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T1 - Medullomyoblastoma

T2 - A radiographic and clinicopathologic analysis of six cases and review of the literature

AU - Helton, Kathleen J.

AU - Fouladi, Maryam

AU - Boop, Frederick

AU - Perry, Arie

AU - Dalton, James

AU - Kun, Larry

AU - Fuller, Christine

PY - 2004/9/15

Y1 - 2004/9/15

N2 - BACKGROUND. Medullomyoblastoma (MMB) is a rare cerebellar embryonal neoplasm that occurs almost exclusively in children. It is biphasic by microscopy, containing myoblastic and primitive neuroectodermal components. METHODS. The authors conducted a retrospective review of the radiographic and pathologic characteristics, treatment, and clinical outcomes of six children with MMB who were treated at St. Jude Children's Research Hospital (Memphis, TN) between 1984 and 2003. Fluorescence in situ hybridization (FISH) data were available for four children. A literature review also was conducted and focused on imaging and pathologic findings. RESULTS. The median age at diagnosis was 4.5 years (range, 0.83-7.5 years). Radiographically, all tumors were cerebellar and exhibited variable enhancement, and 50% of tumors had necrotic foci. Three tumors contained discrete, magnetic resonance imaging (MRI) T2-weighted- hypointense/computed tomography (CT)-hyperdense enhancing regions and separate hyperintense/hypodense nonenhancing regions, which correlated microscopically with geographic islands of primitive neuroectodermal and rhabdomyoblastic cells. Large cell/anaplastic (five tumors), nodular/desmoplastic (two tumors), and classic (two tumors) medulloblastoma histologies were encountered either alone (five tumors) or in combination with each other (two tumors). All 4 tumors that were tested exhibited alterations in chromosome 17 or c-myc amplification. All patients underwent macroscopic total resection and subsequently received chemotherapy and craniospinal (five patients) or local conformal (one patient) radiotherapy. At a median follow-up of 92 months (range, 23-187 months), 3 patients remain alive with no evidence of disease, 2 patients have died of disease, and 1 patient has died of secondary acute lyrnphocytic leukemia. CONCLUSIONS. The results of the current study demonstrated the frequent correlation of biphasic nodularity (as determined by MRI or CT) with discrete rhabdomyoblastic and primitive neuroectodermal islands (as revealed by microscopy) in MMB. These results also support the view that MMB and medulloblastoma may have common tumorigenic origins, given their similar histologic and molecular features.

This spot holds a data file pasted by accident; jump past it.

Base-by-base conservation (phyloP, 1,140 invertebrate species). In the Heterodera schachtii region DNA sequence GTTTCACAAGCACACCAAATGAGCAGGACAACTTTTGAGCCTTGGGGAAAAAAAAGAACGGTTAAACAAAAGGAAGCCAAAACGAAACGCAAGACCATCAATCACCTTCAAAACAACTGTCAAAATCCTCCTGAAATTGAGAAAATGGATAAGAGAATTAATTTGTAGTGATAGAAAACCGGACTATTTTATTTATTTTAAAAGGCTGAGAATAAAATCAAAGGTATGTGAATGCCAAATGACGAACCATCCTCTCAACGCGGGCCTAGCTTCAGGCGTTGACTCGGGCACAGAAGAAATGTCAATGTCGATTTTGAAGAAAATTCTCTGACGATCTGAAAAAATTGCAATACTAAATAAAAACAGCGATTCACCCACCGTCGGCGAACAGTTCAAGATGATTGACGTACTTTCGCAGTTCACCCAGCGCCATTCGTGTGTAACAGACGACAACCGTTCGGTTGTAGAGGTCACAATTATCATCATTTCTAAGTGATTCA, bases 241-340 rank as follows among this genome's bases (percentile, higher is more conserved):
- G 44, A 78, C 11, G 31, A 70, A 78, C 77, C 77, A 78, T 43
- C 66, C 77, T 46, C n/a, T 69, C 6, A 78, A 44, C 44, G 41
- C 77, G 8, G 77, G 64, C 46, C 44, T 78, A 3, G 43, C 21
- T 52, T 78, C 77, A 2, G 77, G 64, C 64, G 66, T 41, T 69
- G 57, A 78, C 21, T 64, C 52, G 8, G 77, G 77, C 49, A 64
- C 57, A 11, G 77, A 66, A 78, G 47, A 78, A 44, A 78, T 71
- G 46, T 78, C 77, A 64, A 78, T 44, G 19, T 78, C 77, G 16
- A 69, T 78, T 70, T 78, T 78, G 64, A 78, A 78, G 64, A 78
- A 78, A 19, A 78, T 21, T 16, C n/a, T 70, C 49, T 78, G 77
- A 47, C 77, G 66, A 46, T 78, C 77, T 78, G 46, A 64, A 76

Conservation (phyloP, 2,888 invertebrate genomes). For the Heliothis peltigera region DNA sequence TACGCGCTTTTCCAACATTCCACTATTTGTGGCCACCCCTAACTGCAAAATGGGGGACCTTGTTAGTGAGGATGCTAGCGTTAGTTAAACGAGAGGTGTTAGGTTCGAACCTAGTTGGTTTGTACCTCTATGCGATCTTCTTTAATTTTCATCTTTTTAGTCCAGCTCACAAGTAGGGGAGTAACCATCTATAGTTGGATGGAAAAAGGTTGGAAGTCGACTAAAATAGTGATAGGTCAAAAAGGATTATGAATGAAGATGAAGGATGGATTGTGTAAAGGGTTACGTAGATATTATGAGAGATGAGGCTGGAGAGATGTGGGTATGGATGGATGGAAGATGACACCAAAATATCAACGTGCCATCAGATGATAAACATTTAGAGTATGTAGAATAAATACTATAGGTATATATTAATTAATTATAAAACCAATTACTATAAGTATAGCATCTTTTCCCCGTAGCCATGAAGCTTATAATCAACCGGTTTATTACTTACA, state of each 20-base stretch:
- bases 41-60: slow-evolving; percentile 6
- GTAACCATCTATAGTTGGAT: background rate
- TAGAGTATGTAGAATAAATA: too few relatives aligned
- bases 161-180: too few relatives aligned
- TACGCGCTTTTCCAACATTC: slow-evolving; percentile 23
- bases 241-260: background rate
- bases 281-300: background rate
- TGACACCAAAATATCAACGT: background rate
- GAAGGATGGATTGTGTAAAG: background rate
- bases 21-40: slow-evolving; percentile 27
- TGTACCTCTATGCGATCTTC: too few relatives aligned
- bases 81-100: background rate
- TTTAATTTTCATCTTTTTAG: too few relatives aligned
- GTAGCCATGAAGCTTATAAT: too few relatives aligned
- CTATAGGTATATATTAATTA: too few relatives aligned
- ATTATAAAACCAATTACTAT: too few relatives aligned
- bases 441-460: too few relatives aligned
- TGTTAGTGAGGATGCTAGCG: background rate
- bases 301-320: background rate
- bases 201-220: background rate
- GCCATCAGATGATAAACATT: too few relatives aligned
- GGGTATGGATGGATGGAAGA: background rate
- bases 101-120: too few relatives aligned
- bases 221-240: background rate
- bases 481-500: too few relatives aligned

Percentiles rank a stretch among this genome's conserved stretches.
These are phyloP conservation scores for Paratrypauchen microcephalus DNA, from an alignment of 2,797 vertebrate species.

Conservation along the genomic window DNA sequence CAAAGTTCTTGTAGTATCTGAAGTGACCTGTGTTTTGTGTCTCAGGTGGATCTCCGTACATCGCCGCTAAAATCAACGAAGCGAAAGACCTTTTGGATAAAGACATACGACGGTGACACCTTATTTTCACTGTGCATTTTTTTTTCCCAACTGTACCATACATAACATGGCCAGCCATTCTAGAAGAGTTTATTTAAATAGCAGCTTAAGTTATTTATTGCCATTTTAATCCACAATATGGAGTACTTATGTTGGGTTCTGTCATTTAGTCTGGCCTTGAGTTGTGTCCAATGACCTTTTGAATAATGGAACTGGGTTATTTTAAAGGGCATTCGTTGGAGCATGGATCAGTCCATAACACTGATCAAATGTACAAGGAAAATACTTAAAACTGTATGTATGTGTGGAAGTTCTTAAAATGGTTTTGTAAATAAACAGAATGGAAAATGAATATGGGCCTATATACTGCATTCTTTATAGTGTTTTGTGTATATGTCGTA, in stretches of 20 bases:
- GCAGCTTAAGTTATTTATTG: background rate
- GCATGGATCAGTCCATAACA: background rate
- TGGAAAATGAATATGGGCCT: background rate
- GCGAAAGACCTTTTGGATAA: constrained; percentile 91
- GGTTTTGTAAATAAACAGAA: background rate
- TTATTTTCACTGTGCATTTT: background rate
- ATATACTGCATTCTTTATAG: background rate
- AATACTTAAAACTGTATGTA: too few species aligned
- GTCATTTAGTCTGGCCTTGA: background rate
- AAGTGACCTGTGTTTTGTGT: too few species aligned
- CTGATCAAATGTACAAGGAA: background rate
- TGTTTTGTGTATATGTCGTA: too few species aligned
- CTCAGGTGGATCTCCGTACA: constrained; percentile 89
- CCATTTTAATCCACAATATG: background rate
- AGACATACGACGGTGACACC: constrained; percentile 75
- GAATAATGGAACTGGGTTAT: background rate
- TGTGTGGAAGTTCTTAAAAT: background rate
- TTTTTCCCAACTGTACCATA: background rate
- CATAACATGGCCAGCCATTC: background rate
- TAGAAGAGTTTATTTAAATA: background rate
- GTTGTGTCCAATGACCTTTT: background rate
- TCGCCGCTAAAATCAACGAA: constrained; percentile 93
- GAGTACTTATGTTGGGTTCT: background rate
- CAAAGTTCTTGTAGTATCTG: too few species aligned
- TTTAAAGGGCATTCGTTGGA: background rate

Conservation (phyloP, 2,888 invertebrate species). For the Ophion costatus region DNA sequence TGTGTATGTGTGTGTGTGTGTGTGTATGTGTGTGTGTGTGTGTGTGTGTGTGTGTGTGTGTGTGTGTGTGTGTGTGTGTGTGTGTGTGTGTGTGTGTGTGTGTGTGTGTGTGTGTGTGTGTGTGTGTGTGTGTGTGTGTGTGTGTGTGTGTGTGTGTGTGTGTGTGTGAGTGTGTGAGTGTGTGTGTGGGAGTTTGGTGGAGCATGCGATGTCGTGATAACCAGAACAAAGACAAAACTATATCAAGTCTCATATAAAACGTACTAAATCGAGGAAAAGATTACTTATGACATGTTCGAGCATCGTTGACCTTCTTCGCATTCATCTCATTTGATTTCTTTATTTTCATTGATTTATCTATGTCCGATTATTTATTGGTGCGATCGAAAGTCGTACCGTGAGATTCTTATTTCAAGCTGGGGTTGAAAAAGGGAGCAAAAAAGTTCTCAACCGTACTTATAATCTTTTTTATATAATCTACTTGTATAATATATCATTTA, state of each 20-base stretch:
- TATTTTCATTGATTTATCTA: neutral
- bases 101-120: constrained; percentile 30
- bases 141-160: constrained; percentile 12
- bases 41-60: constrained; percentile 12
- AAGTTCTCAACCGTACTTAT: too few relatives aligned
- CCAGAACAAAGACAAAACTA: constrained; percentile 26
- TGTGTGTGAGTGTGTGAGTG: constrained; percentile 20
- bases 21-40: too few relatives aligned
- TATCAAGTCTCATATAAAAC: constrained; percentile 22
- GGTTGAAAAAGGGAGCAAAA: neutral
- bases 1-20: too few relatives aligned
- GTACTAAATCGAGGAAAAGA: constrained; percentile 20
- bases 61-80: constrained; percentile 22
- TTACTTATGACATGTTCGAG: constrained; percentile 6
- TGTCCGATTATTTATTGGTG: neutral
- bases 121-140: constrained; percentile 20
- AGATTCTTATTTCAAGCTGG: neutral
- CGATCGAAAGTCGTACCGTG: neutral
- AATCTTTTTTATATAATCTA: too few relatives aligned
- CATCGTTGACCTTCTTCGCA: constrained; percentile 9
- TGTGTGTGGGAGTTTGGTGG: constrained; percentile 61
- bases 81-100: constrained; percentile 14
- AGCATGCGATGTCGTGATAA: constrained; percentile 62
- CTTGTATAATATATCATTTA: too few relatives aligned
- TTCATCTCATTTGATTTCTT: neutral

AB - BACKGROUND. Medullomyoblastoma (MMB) is a rare cerebellar embryonal neoplasm that occurs almost exclusively in children. It is biphasic by microscopy, containing myoblastic and primitive neuroectodermal components. METHODS. The authors conducted a retrospective review of the radiographic and pathologic characteristics, treatment, and clinical outcomes of six children with MMB who were treated at St. Jude Children's Research Hospital (Memphis, TN) between 1984 and 2003. Fluorescence in situ hybridization (FISH) data were available for four children. A literature review also was conducted and focused on imaging and pathologic findings. RESULTS. The median age at diagnosis was 4.5 years (range, 0.83-7.5 years). Radiographically, all tumors were cerebellar and exhibited variable enhancement, and 50% of tumors had necrotic foci. Three tumors contained discrete, magnetic resonance imaging (MRI) T2-weighted- hypointense/computed tomography (CT)-hyperdense enhancing regions and separate hyperintense/hypodense nonenhancing regions, which correlated microscopically with geographic islands of primitive neuroectodermal and rhabdomyoblastic cells. Large cell/anaplastic (five tumors), nodular/desmoplastic (two tumors), and classic (two tumors) medulloblastoma histologies were encountered either alone (five tumors) or in combination with each other (two tumors). All 4 tumors that were tested exhibited alterations in chromosome 17 or c-myc amplification. All patients underwent macroscopic total resection and subsequently received chemotherapy and craniospinal (five patients) or local conformal (one patient) radiotherapy. At a median follow-up of 92 months (range, 23-187 months), 3 patients remain alive with no evidence of disease, 2 patients have died of disease, and 1 patient has died of secondary acute lyrnphocytic leukemia. CONCLUSIONS. The results of the current study demonstrated the frequent correlation of biphasic nodularity (as determined by MRI or CT) with discrete rhabdomyoblastic and primitive neuroectodermal islands (as revealed by microscopy) in MMB. These results also support the view that MMB and medulloblastoma may have common tumorigenic origins, given their similar histologic and molecular features.